Description: Interest in a multiracial society has increased in recent years and including on racism and prejudice and in the propensity to stereotype out-groups. Theories on racism help explain the dominant group's prejudice toward subordinate groups. Yet they only explain why dominant group members stereotype subordinates or if the dominant group's propensity to stereotype is different from that of subordinate groups. Recent assimilation theories suggest that some minorities are assimilating with Whites but Blacks are not undergoing assimilation. Classic assimilation theory suggests that when a subordinate group assimilates with the dominant group then they will also take on the dominant group's values and beliefs, including their prejudices and propensities to stereotype. The use of racial stereotypes in support of the assimilation of a minority group has not been tested. Results from the LSAF national survey provide support for Asians to be assimilating with Whites. However, Hispanics do not appear to be taking on Whites' propensity to stereotype, contradicting the prediction that Hispanics are assimilating with Whites.
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Reduction of Anomie through the Use of Say It Straight™ Training

Reduction of Anomie through the Use of Say It Straight™ Training

Date: December 2004
Creator: Wood, Thomas Erin
Description: This study evaluated the Say It Straight™ (SIS) Training Program for its ability to improve straightforward communication, increase self-esteem, increase an individual's overall perception of group and family belonging or cohesiveness within a residential treatment setting and decrease an individual's perceived level of anomie. Effectiveness of SIS training was evaluated with paired sample t-tests (2-tailed) on six objective questionnaires given before and after training. Participation in the study was voluntary. Of the 39 patients in residence, 26 participated in SIS training, (23 attended over 80% of the sessions and 3 attended over 50%). Three were excluded from the study due to developmental or dementia-related diagnoses, 3 chose not to participate, 5 were discharged routinely prior to completion and were not post-tested; and 2 were discharged against medical advice during the training. It is interesting to notice that on the average there are about 5 discharges against medical advice per month at the facility, but during the five weeks of SIS there were only 2. Self-reports of empowering behaviors, quality of family and group life and self-esteem showed highly significant increases following SIS. Self-reports of disempowering behaviors (placating, passive-aggressive, blaming, irrelevant, intellectualizing) showed highly significant decreases following SIS and anomie showed ...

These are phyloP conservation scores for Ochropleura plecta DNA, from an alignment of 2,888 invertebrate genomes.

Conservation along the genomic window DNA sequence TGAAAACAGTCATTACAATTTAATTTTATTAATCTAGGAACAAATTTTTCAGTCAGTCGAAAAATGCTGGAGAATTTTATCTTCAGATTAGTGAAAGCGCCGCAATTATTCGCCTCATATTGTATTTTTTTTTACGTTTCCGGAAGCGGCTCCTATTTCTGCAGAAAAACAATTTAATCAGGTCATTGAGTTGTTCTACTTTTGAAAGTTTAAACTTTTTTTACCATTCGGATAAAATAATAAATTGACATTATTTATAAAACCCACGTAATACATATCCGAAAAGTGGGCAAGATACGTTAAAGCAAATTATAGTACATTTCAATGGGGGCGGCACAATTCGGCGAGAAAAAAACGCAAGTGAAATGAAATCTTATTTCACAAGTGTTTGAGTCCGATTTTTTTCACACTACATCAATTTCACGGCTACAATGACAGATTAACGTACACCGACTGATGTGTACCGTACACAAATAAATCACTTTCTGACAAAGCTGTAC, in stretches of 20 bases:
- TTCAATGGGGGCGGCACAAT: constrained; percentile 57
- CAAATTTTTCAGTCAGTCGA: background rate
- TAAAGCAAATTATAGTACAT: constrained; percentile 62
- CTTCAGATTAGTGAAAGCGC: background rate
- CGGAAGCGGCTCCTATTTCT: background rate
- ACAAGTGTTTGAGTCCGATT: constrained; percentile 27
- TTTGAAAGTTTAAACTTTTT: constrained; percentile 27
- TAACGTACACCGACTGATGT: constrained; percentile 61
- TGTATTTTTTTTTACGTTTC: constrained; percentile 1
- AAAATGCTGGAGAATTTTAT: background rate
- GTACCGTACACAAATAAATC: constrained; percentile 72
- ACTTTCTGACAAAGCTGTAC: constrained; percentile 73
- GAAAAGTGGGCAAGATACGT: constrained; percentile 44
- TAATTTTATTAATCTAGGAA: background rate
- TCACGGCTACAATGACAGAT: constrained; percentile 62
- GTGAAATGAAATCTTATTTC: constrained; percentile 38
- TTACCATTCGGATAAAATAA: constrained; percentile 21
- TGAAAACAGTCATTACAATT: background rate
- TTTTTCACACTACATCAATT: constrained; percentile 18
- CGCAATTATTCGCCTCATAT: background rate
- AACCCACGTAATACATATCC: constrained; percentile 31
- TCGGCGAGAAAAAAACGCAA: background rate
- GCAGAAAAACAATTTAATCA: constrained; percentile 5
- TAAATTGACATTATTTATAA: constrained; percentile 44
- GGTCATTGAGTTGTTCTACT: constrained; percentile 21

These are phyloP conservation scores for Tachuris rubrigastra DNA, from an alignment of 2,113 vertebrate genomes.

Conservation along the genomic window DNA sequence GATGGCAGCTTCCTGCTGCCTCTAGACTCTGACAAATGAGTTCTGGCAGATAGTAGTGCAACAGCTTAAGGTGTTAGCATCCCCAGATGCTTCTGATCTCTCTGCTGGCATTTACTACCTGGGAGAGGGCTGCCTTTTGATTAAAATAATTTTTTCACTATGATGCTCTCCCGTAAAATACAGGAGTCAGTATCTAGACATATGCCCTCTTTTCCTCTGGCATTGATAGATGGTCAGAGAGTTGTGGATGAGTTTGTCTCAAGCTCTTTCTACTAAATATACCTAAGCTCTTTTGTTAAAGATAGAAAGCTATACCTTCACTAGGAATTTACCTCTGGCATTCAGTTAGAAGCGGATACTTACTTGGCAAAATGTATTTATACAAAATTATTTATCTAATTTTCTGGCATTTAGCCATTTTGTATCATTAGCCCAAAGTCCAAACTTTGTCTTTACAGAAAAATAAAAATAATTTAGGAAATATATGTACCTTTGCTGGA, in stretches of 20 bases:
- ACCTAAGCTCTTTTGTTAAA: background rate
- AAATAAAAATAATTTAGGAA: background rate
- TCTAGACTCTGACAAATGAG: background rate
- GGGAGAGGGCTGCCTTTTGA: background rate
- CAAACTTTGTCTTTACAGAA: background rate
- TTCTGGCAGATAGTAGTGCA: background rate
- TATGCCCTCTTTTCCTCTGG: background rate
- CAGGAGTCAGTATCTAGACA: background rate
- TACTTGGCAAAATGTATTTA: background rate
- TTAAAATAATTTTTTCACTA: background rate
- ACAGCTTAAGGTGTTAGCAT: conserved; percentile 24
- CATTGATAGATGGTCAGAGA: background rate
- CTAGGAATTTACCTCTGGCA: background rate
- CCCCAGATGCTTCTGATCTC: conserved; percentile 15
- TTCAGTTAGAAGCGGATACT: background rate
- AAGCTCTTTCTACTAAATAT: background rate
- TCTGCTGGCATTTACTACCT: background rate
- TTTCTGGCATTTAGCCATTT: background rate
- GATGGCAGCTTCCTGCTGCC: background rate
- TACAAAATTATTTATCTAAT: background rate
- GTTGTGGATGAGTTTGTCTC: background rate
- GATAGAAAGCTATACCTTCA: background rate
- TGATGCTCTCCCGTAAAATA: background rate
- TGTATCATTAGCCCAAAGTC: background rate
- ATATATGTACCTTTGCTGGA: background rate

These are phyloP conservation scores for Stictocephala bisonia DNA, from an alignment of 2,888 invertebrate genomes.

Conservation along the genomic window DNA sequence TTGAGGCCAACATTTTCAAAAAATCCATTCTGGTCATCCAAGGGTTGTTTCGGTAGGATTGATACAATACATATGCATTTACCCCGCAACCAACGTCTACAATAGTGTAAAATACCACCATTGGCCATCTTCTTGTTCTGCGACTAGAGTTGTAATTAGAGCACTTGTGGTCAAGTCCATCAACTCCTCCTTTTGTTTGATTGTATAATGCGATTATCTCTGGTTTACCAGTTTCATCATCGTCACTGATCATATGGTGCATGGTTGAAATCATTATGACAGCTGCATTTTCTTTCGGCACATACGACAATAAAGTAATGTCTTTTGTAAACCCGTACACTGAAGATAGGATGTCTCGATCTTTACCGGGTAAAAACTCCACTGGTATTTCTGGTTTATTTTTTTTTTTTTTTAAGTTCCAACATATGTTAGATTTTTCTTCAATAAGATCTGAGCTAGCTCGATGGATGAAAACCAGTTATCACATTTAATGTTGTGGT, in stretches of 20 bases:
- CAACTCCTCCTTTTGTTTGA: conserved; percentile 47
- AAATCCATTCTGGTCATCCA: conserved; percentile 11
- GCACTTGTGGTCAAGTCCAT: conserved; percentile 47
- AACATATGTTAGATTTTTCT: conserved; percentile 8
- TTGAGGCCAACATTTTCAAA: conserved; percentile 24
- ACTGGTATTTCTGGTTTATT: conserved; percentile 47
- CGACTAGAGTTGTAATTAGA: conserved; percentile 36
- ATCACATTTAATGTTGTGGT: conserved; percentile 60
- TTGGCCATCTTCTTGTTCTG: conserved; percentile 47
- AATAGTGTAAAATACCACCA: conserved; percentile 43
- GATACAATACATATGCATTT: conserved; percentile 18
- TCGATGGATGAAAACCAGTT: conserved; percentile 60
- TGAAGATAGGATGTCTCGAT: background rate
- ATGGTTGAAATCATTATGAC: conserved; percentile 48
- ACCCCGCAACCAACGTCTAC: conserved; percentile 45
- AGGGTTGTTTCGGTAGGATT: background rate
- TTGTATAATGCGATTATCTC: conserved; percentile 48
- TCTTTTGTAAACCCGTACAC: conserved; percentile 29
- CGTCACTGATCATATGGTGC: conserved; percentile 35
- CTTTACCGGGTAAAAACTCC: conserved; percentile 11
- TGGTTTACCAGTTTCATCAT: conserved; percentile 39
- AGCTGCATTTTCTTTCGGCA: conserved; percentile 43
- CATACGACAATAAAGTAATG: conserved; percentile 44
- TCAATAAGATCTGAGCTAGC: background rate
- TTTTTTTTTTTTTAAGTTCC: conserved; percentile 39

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Reformulating a link between social influence network theory and status characteristics theory and a method for testing that link.

Reformulating a link between social influence network theory and status characteristics theory and a method for testing that link.

Date: May 2006
Creator: Hollander, James Fisher
Description: The impact of social influence from others on choices made by subjects and how this influence accumulates was studied by secondary analysis of reported experimental data. To explain this impact a link is proposed between social influence network theory (SINT) and status characteristics theory (SCT). The link formula transforms stay probabilities for different status relationships of subject with one disagreeing other agent into horizontal axis coordinate values while stay probabilities of subject given two disagreeing others are transformed into vertical-axis coordinate values corresponding to the horizontal axis values for further analyses. The results support the utility of the proposed link between the two theories.
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The Regulation of Medically Assisted Procreation in Europe and Related Nations and the Influence of National Identity, Social Cultural, and Demographic Differences

The Regulation of Medically Assisted Procreation in Europe and Related Nations and the Influence of National Identity, Social Cultural, and Demographic Differences

Date: August 2002
Creator: Wunderlin, Beverly J.